Tuesday, January 26, 2016

What is it about the ancient Greeks?

...from Berkeley
Singing Elisa

I continue to almost-but-not-quite* binge-read my way through Deborah Crombie's marvelous Duncan Kincaid/Gemma James mystery novels.  Over the weekend, while performing my debut as Elisa in The Handel Opera Project's chamber performance of Handel's rarely performed but ravishing score of Tolomeo, I also finished the fifth in Crombie's series, Dreaming of the BonesI found the denouement surprisingly moving--surprisingly, because being moved isn't what one always finds in British murder mystery novels.

To avoid any spoilers, let me just say that vengeance not-quite-a-la-Elektra rears its retributive head in Crombie's #5. Crombie refers to Elektra several times in her tale, including at the very end, which got me contemplating vengeance, as my Handelian character, Elisa, has her own, much, much milder attack of a different kind of vengeance. (A princess who is spurned by the man she loves--who turns out to be a prince in disguise who loves another--Elisa luckily lets her better self comes to the fore before she poisons said unlucky lover, whom she, instead, lets live and love. She doesn't quite get as far as loving the one she's with, but hey, she's a Handelian princess, right?)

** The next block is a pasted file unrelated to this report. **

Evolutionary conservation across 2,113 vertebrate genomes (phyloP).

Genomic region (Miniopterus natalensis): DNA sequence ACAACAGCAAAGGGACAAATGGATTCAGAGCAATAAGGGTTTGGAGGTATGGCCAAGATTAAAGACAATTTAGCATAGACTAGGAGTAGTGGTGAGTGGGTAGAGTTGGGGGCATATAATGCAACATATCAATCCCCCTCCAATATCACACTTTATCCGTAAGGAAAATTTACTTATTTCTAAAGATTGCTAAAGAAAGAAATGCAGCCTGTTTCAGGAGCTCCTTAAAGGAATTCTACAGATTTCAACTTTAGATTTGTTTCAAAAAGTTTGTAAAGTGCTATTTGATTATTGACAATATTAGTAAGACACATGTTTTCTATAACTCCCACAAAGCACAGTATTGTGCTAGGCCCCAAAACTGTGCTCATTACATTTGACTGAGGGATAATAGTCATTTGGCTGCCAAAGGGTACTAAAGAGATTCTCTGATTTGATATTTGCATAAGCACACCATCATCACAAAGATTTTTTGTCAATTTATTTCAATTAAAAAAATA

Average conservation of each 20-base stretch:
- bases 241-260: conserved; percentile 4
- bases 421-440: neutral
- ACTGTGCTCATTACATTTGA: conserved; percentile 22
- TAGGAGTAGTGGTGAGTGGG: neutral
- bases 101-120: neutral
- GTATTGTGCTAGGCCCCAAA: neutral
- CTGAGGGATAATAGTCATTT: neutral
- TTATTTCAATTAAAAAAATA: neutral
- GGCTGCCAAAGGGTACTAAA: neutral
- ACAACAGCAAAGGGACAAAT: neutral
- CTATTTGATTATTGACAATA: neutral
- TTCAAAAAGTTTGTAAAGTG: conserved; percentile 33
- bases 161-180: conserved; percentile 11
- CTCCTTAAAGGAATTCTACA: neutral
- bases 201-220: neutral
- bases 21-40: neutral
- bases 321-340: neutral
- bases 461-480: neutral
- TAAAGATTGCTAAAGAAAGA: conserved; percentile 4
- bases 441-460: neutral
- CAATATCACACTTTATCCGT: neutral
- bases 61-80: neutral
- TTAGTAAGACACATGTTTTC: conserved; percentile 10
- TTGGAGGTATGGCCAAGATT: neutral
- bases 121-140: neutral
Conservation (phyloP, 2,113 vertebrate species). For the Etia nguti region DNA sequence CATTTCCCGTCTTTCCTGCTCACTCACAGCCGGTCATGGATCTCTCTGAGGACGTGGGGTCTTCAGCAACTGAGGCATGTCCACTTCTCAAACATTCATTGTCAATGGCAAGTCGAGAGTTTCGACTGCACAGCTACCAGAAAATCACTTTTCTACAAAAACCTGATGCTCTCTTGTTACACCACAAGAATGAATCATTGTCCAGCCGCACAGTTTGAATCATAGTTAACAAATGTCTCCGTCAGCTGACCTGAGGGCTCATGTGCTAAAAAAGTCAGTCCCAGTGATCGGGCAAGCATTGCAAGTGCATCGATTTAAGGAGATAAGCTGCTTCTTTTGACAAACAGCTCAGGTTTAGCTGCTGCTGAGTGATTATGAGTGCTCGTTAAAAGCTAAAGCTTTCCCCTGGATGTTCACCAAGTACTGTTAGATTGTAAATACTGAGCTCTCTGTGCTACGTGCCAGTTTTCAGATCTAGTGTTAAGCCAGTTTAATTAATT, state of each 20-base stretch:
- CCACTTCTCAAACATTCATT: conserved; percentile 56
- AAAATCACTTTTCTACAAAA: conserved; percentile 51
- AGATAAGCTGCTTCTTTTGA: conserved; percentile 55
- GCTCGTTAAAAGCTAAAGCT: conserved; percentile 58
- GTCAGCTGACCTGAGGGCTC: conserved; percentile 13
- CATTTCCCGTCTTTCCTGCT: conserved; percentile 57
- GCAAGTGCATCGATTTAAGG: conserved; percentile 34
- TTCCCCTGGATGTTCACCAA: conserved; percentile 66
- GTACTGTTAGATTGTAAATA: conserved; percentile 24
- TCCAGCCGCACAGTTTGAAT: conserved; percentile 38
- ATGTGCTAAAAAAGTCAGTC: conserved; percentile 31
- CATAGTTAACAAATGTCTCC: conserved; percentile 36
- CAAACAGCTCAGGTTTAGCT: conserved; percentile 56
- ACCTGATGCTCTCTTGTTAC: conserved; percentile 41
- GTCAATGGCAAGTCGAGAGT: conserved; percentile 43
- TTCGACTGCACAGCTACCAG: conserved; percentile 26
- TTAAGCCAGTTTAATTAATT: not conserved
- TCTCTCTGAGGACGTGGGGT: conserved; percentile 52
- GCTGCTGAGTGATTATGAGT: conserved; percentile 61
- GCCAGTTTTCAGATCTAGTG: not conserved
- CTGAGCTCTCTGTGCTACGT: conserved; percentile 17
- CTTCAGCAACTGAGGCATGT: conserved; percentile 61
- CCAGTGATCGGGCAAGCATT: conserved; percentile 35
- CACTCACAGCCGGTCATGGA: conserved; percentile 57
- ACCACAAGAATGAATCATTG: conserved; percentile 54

All this brought me back, yet again, to that other "E" character, Elektra--especially as I just performed in a house concert of Strauss' Elektra again this past summer--and to her primal cry for vengeance, vengeance driven by the will of the Greek gods externally manifesting the internal needs of the human psyche. Which all goes to show that in such a deeply Jungian, collective-consciousness sense, in their plays, mythology, and all-too-human gods, the ancient Greeks got it right, mining key human emotions--vengeance,  retribution, and expiation all being at the core of so much tragedy, right down to this very day.

Perhaps the most moving of all for Elektra and Crombie #5 is the single voice crying aloud against evil that was once committed, and for it to be made right.Who'd a thunk that a mystery novel could generate such disturbing, philosophical thoughts? And yet the best ones do.

What I'm reading: Deborah Crombie's #6, Kissed a Sad Goodbye

What I'm listening to: Can't get Tolomeo out of my head, nor, for that matter, the Poulenc, Delage, and Tailleferre from last week.

What I'm working on: songs by John Harbison and David Garner, for concerts later this spring and our tour to Krakow this summer.

*Oh and why almost-but-not-quite binge reading?  Well, beyond my first time singing as Elisa over the weekend, I also performed some lovely French music in concert on Tuesday with Ensemble for These Times and on Wed. as well. It's hard to binge-read at full throttle when you're performing, as adequate sleep and concentration are prerequisites for singing well and staying healthy.  But I have to admit that the Duncan-Gemma duo created quite a temptation, taking all my professional will power to put them down.

Monday, January 18, 2016

Deborah Crombie and La Traviata

...from Berkeley

Happy MLK Day!